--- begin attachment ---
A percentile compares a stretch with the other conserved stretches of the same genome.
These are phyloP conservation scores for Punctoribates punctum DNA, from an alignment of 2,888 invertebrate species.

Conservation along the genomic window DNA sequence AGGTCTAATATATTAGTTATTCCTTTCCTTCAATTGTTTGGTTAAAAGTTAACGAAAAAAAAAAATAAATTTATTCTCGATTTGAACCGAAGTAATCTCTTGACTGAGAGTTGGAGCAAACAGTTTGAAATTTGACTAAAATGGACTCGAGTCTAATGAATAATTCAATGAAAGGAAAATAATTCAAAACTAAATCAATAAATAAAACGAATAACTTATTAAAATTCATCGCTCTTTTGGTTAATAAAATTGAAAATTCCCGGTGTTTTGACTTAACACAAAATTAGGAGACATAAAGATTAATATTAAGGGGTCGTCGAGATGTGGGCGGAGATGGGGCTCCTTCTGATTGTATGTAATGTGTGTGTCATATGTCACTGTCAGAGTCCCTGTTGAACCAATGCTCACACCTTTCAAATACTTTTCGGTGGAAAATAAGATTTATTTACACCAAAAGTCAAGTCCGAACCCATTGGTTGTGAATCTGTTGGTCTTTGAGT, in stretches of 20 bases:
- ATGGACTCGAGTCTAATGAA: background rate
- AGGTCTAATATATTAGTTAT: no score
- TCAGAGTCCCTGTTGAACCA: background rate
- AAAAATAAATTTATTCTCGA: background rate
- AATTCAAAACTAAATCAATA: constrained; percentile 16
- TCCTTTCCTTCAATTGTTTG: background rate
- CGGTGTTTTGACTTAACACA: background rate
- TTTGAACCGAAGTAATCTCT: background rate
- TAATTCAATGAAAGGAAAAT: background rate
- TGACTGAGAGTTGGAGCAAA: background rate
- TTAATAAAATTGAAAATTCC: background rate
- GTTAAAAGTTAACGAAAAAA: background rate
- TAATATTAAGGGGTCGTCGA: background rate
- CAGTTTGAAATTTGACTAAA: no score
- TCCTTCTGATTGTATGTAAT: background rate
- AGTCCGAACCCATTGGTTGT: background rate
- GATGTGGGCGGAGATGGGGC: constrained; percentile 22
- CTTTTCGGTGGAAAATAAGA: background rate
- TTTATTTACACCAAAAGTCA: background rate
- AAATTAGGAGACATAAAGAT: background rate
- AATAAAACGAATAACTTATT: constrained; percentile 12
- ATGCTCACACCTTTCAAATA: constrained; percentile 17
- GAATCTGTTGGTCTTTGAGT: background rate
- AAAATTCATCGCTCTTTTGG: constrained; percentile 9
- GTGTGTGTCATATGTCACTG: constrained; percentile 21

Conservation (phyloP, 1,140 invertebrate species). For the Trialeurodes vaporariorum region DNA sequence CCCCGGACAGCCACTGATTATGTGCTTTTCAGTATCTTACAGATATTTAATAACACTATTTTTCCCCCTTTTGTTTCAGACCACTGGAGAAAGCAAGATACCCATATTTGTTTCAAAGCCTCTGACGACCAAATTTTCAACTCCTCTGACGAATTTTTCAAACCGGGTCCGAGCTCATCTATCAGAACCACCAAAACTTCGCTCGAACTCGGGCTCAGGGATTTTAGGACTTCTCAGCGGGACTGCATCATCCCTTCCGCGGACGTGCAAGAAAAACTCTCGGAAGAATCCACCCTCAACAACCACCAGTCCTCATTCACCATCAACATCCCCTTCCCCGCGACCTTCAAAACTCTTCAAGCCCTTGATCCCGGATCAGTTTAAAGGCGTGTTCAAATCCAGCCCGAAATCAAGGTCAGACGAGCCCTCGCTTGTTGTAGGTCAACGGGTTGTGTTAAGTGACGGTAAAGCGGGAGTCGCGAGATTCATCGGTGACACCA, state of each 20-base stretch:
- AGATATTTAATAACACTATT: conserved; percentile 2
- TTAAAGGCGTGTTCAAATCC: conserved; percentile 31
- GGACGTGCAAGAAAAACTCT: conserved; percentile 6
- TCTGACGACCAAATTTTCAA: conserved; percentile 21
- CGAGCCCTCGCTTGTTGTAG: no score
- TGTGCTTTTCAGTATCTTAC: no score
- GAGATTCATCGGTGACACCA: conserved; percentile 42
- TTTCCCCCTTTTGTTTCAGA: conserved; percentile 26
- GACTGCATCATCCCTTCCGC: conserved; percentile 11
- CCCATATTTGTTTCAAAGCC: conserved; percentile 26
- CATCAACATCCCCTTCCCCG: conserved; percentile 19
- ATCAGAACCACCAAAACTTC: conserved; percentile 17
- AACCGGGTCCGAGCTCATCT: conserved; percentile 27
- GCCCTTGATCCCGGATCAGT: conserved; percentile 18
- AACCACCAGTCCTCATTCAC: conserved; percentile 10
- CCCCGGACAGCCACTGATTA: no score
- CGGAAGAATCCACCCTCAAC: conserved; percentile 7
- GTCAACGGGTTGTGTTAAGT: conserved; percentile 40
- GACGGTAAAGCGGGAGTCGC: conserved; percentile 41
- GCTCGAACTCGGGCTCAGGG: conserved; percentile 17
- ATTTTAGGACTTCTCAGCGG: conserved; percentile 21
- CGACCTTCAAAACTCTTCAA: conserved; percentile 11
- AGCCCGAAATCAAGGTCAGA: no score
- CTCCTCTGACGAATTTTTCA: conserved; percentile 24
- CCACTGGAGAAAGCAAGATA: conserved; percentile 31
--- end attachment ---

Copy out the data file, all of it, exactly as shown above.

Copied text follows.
A percentile compares a stretch with the other conserved stretches of the same genome.
These are phyloP conservation scores for Punctoribates punctum DNA, from an alignment of 2,888 invertebrate species.

Conservation along the genomic window DNA sequence AGGTCTAATATATTAGTTATTCCTTTCCTTCAATTGTTTGGTTAAAAGTTAACGAAAAAAAAAAATAAATTTATTCTCGATTTGAACCGAAGTAATCTCTTGACTGAGAGTTGGAGCAAACAGTTTGAAATTTGACTAAAATGGACTCGAGTCTAATGAATAATTCAATGAAAGGAAAATAATTCAAAACTAAATCAATAAATAAAACGAATAACTTATTAAAATTCATCGCTCTTTTGGTTAATAAAATTGAAAATTCCCGGTGTTTTGACTTAACACAAAATTAGGAGACATAAAGATTAATATTAAGGGGTCGTCGAGATGTGGGCGGAGATGGGGCTCCTTCTGATTGTATGTAATGTGTGTGTCATATGTCACTGTCAGAGTCCCTGTTGAACCAATGCTCACACCTTTCAAATACTTTTCGGTGGAAAATAAGATTTATTTACACCAAAAGTCAAGTCCGAACCCATTGGTTGTGAATCTGTTGGTCTTTGAGT, in stretches of 20 bases:
- ATGGACTCGAGTCTAATGAA: background rate
- AGGTCTAATATATTAGTTAT: no score
- TCAGAGTCCCTGTTGAACCA: background rate
- AAAAATAAATTTATTCTCGA: background rate
- AATTCAAAACTAAATCAATA: constrained; percentile 16
- TCCTTTCCTTCAATTGTTTG: background rate
- CGGTGTTTTGACTTAACACA: background rate
- TTTGAACCGAAGTAATCTCT: background rate
- TAATTCAATGAAAGGAAAAT: background rate
- TGACTGAGAGTTGGAGCAAA: background rate
- TTAATAAAATTGAAAATTCC: background rate
- GTTAAAAGTTAACGAAAAAA: background rate
- TAATATTAAGGGGTCGTCGA: background rate
- CAGTTTGAAATTTGACTAAA: no score
- TCCTTCTGATTGTATGTAAT: background rate
- AGTCCGAACCCATTGGTTGT: background rate
- GATGTGGGCGGAGATGGGGC: constrained; percentile 22
- CTTTTCGGTGGAAAATAAGA: background rate
- TTTATTTACACCAAAAGTCA: background rate
- AAATTAGGAGACATAAAGAT: background rate
- AATAAAACGAATAACTTATT: constrained; percentile 12
- ATGCTCACACCTTTCAAATA: constrained; percentile 17
- GAATCTGTTGGTCTTTGAGT: background rate
- AAAATTCATCGCTCTTTTGG: constrained; percentile 9
- GTGTGTGTCATATGTCACTG: constrained; percentile 21

Conservation (phyloP, 1,140 invertebrate species). For the Trialeurodes vaporariorum region DNA sequence CCCCGGACAGCCACTGATTATGTGCTTTTCAGTATCTTACAGATATTTAATAACACTATTTTTCCCCCTTTTGTTTCAGACCACTGGAGAAAGCAAGATACCCATATTTGTTTCAAAGCCTCTGACGACCAAATTTTCAACTCCTCTGACGAATTTTTCAAACCGGGTCCGAGCTCATCTATCAGAACCACCAAAACTTCGCTCGAACTCGGGCTCAGGGATTTTAGGACTTCTCAGCGGGACTGCATCATCCCTTCCGCGGACGTGCAAGAAAAACTCTCGGAAGAATCCACCCTCAACAACCACCAGTCCTCATTCACCATCAACATCCCCTTCCCCGCGACCTTCAAAACTCTTCAAGCCCTTGATCCCGGATCAGTTTAAAGGCGTGTTCAAATCCAGCCCGAAATCAAGGTCAGACGAGCCCTCGCTTGTTGTAGGTCAACGGGTTGTGTTAAGTGACGGTAAAGCGGGAGTCGCGAGATTCATCGGTGACACCA, state of each 20-base stretch:
- AGATATTTAATAACACTATT: conserved; percentile 2
- TTAAAGGCGTGTTCAAATCC: conserved; percentile 31
- GGACGTGCAAGAAAAACTCT: conserved; percentile 6
- TCTGACGACCAAATTTTCAA: conserved; percentile 21
- CGAGCCCTCGCTTGTTGTAG: no score
- TGTGCTTTTCAGTATCTTAC: no score
- GAGATTCATCGGTGACACCA: conserved; percentile 42
- TTTCCCCCTTTTGTTTCAGA: conserved; percentile 26
- GACTGCATCATCCCTTCCGC: conserved; percentile 11
- CCCATATTTGTTTCAAAGCC: conserved; percentile 26
- CATCAACATCCCCTTCCCCG: conserved; percentile 19
- ATCAGAACCACCAAAACTTC: conserved; percentile 17
- AACCGGGTCCGAGCTCATCT: conserved; percentile 27
- GCCCTTGATCCCGGATCAGT: conserved; percentile 18
- AACCACCAGTCCTCATTCAC: conserved; percentile 10
- CCCCGGACAGCCACTGATTA: no score
- CGGAAGAATCCACCCTCAAC: conserved; percentile 7
- GTCAACGGGTTGTGTTAAGT: conserved; percentile 40
- GACGGTAAAGCGGGAGTCGC: conserved; percentile 41
- GCTCGAACTCGGGCTCAGGG: conserved; percentile 17
- ATTTTAGGACTTCTCAGCGG: conserved; percentile 21
- CGACCTTCAAAACTCTTCAA: conserved; percentile 11
- AGCCCGAAATCAAGGTCAGA: no score
- CTCCTCTGACGAATTTTTCA: conserved; percentile 24
- CCACTGGAGAAAGCAAGATA: conserved; percentile 31